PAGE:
[0082]FIG. 11 is a perspective view showing a construction according to Embodiment 5, FIG. 12 is a schematic sectional view of FIG. 11, and FIG. 13 is a perspective view showing an essential part of FIG. 11. FIG. 14 is a perspective view showing an essential part taken along the line IV-IV of FIG. 13, and FIG. 15 is a perspective view showing an essential part taken along the line V-V of FIG. 13. Referring to FIGS. 11 to 15, numeral 126 is a vacuum adiabatic container placed on the upper side and provided with a bore portion 126 a through its center. Numeral 127 is a cryogenic container accommodated in the vacuum adiabatic container 126 and in which liquid helium is sealed. Numeral 128 is an annular superconductive coil disposed in the cryogenic container 127. The mentioned components 126 to 128 form a superconductive magnet body 129. Numeral 130 is another vacuum adiabatic container placed on the lower side oppositely to the vacuum adiabatic container 126 with a predetermined clearance therefrom, and provided with a bore portion 130 a through its center. Numeral 131 is a cryogenic container accommodated inside vacuum adiabatic container 130 and in which liquid helium is sealed. 132 is an annular superconductive coil disposed in the cryogenic container 131. The mentioned components 130 to 132 form a superconductive magnet body 133. Numerals 134 and 135 are connecting tubes for connecting the two vacuum adiabatic containers 126, 130, and numerals 136 and 137 are magnetic shield plates made of a ferromagnetic body and disposed on upper and lower sides of the oppositely disposed superconductive magnet bodies 129, 133. Numerals 138 and 139 are yokes made of a ferromagnetic body for connecting the two magnetic shield plates 136, 137. Numerals 140 and 141 are fine chip-shaped ferromagnetic shims made of iron or silicon steel, and a plurality of them are disposed on the respective surfaces of the superconductive magnet body 129 and superconductive magnet body 133. Numerals 142 and 143 are fine chip-shaped ferromagnetic shims made of iron or silicon steel and a plurality of them are disposed on the bore portion 126 a of the superconductive magnet body 129 and on the bore portion 130 a of the superconductive magnet body 133 respectively. Numeral 144 is an image pickup area secured between the two superconductive magnet bodies 129 and 133.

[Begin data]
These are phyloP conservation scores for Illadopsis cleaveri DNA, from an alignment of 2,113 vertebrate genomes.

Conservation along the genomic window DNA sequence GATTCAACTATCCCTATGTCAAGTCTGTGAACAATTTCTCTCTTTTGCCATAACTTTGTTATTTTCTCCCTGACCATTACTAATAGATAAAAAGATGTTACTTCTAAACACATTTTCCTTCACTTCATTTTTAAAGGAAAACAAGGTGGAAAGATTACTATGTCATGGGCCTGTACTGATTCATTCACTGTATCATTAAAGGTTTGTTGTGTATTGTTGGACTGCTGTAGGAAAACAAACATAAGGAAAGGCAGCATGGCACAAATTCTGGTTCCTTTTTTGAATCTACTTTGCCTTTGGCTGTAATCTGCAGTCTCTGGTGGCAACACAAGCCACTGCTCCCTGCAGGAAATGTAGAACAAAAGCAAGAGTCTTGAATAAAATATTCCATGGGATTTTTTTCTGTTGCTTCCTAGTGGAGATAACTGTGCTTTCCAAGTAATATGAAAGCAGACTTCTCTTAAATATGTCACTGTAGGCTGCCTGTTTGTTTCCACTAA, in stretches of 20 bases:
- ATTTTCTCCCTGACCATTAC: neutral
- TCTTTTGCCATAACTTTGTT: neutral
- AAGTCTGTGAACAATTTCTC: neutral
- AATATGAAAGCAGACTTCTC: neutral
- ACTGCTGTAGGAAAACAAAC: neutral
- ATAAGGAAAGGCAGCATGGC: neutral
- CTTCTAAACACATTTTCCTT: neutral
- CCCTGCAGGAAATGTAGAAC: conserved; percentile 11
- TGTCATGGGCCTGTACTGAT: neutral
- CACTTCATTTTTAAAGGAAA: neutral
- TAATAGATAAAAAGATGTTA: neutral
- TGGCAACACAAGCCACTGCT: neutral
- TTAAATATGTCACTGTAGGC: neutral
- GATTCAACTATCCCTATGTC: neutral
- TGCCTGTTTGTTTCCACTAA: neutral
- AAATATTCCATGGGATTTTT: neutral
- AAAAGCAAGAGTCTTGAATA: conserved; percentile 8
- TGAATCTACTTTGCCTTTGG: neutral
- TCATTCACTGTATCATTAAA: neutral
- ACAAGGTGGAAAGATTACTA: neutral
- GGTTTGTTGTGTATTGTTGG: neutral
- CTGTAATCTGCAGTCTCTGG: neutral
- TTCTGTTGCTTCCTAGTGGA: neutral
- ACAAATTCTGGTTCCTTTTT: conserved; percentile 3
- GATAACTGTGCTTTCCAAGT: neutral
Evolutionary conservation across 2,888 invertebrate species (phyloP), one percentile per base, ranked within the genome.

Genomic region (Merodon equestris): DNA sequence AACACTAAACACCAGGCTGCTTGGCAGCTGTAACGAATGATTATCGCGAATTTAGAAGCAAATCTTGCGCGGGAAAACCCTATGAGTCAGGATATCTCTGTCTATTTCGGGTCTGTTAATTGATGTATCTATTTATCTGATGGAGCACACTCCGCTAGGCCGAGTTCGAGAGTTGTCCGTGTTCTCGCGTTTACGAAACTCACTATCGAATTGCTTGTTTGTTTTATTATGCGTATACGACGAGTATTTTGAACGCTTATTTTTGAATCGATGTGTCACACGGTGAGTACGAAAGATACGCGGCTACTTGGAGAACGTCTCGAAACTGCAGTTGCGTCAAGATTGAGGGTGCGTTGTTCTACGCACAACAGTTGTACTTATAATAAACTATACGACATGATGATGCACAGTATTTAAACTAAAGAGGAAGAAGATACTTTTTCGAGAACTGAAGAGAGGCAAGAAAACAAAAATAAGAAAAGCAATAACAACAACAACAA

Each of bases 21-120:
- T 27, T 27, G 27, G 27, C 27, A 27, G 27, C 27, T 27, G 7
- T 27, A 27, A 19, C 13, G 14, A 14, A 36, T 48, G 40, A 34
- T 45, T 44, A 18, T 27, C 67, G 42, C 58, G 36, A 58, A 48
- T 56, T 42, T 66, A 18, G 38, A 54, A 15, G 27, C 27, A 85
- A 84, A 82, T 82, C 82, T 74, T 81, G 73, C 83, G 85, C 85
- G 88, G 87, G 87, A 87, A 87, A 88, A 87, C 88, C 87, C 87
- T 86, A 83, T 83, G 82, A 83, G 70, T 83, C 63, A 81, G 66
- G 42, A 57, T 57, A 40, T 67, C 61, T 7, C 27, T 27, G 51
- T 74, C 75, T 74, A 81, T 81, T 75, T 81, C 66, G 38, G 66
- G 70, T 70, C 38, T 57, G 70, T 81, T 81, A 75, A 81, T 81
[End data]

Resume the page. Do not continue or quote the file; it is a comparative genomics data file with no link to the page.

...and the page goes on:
[0083] Numerals 145 and 146 are bar-shaped adjusters radially disposed on the surfaces of the superconductive magnet bodies 129, 133 respectively in such a manner as allowing insertion or removal through the outer peripheral side of the superconductive magnet bodies 129, 133 and respectively provided with fixing portions 145 a, 145 b at one end thereof. A plurality of fine chip-shaped ferromagnetic shims 147 made of iron or silicon steel are mounted on the bar-shaped adjusters 145, 146 as shown in FIGS. 14 and 15. Numerals 148 and 149 are a plurality of guides radially disposed on the surfaces of superconductive magnet bodies 129, 133 respectively and having an opening along the opposite side of the surface of the superconductive magnet bodies 129, 133 so that bar-shaped adjusters 145, 146 can be removably inserted. Further, the guides 148, 149 are respectively provided with engaging holes 148 a, 149 a at their end closer to the center of the superconductive magnet bodies 129, 133, for engaging with the fixing portions 145 a, 146 a of the bar-shaped adjusters 145, 146. Note that the guides 148, 149 are provided for facilitating disposition of the fine chip-shaped ferromagnetic shims 147 at a specified position against the electromagnetic force applied to fine chip-shaped ferromagnetic shims 147, at the time of inserting the bar-shaped adjusters 145, 146 into the superconductive magnet bodies 129, 133. Numerals 150 and 151 are inclined magnet field coils for generating an inclined magnet field to be applied in the form of pulsation to the image pickup area 144 at the time of picking up an image. The inclined magnet field coils 150, 151 are placed between the superconductive magnet bodies 129, 133 to be opposite to them respectively.